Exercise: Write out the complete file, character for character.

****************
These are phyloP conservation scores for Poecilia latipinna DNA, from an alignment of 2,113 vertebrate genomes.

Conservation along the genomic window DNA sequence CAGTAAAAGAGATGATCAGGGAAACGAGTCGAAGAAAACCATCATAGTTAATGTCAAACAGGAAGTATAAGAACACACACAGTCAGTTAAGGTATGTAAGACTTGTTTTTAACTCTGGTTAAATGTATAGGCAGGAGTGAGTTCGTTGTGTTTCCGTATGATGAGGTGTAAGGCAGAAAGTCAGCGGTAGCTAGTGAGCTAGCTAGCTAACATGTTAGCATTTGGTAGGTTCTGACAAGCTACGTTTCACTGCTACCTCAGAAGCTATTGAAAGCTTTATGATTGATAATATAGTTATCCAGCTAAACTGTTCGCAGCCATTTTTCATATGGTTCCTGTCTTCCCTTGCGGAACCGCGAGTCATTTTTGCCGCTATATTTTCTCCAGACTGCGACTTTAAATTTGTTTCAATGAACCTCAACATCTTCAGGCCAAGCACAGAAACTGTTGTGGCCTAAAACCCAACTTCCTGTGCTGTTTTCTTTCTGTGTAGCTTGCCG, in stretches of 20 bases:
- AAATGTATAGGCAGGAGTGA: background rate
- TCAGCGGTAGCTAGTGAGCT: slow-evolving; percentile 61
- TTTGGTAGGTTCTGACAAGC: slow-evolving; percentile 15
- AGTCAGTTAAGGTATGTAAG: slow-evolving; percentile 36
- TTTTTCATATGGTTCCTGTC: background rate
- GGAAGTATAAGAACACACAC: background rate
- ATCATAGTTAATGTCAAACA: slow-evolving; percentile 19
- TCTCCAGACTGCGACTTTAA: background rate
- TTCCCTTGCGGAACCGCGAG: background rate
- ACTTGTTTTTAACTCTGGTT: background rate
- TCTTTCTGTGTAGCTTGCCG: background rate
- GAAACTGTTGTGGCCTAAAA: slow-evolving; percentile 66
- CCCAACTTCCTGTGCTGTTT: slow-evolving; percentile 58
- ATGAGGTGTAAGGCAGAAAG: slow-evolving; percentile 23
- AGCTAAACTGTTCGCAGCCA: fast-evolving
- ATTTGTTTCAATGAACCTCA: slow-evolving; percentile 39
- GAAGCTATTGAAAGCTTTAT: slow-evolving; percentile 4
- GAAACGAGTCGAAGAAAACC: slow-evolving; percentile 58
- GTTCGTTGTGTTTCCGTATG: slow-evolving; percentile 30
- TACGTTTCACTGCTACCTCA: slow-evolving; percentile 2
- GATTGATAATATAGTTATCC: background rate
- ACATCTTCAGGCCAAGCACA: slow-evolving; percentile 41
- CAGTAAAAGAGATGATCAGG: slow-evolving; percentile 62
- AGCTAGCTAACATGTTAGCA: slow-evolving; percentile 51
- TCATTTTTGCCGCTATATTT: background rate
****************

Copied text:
These are phyloP conservation scores for Poecilia latipinna DNA, from an alignment of 2,113 vertebrate genomes.

Conservation along the genomic window DNA sequence CAGTAAAAGAGATGATCAGGGAAACGAGTCGAAGAAAACCATCATAGTTAATGTCAAACAGGAAGTATAAGAACACACACAGTCAGTTAAGGTATGTAAGACTTGTTTTTAACTCTGGTTAAATGTATAGGCAGGAGTGAGTTCGTTGTGTTTCCGTATGATGAGGTGTAAGGCAGAAAGTCAGCGGTAGCTAGTGAGCTAGCTAGCTAACATGTTAGCATTTGGTAGGTTCTGACAAGCTACGTTTCACTGCTACCTCAGAAGCTATTGAAAGCTTTATGATTGATAATATAGTTATCCAGCTAAACTGTTCGCAGCCATTTTTCATATGGTTCCTGTCTTCCCTTGCGGAACCGCGAGTCATTTTTGCCGCTATATTTTCTCCAGACTGCGACTTTAAATTTGTTTCAATGAACCTCAACATCTTCAGGCCAAGCACAGAAACTGTTGTGGCCTAAAACCCAACTTCCTGTGCTGTTTTCTTTCTGTGTAGCTTGCCG, in stretches of 20 bases:
- AAATGTATAGGCAGGAGTGA: background rate
- TCAGCGGTAGCTAGTGAGCT: slow-evolving; percentile 61
- TTTGGTAGGTTCTGACAAGC: slow-evolving; percentile 15
- AGTCAGTTAAGGTATGTAAG: slow-evolving; percentile 36
- TTTTTCATATGGTTCCTGTC: background rate
- GGAAGTATAAGAACACACAC: background rate
- ATCATAGTTAATGTCAAACA: slow-evolving; percentile 19
- TCTCCAGACTGCGACTTTAA: background rate
- TTCCCTTGCGGAACCGCGAG: background rate
- ACTTGTTTTTAACTCTGGTT: background rate
- TCTTTCTGTGTAGCTTGCCG: background rate
- GAAACTGTTGTGGCCTAAAA: slow-evolving; percentile 66
- CCCAACTTCCTGTGCTGTTT: slow-evolving; percentile 58
- ATGAGGTGTAAGGCAGAAAG: slow-evolving; percentile 23
- AGCTAAACTGTTCGCAGCCA: fast-evolving
- ATTTGTTTCAATGAACCTCA: slow-evolving; percentile 39
- GAAGCTATTGAAAGCTTTAT: slow-evolving; percentile 4
- GAAACGAGTCGAAGAAAACC: slow-evolving; percentile 58
- GTTCGTTGTGTTTCCGTATG: slow-evolving; percentile 30
- TACGTTTCACTGCTACCTCA: slow-evolving; percentile 2
- GATTGATAATATAGTTATCC: background rate
- ACATCTTCAGGCCAAGCACA: slow-evolving; percentile 41
- CAGTAAAAGAGATGATCAGG: slow-evolving; percentile 62
- AGCTAGCTAACATGTTAGCA: slow-evolving; percentile 51
- TCATTTTTGCCGCTATATTT: background rate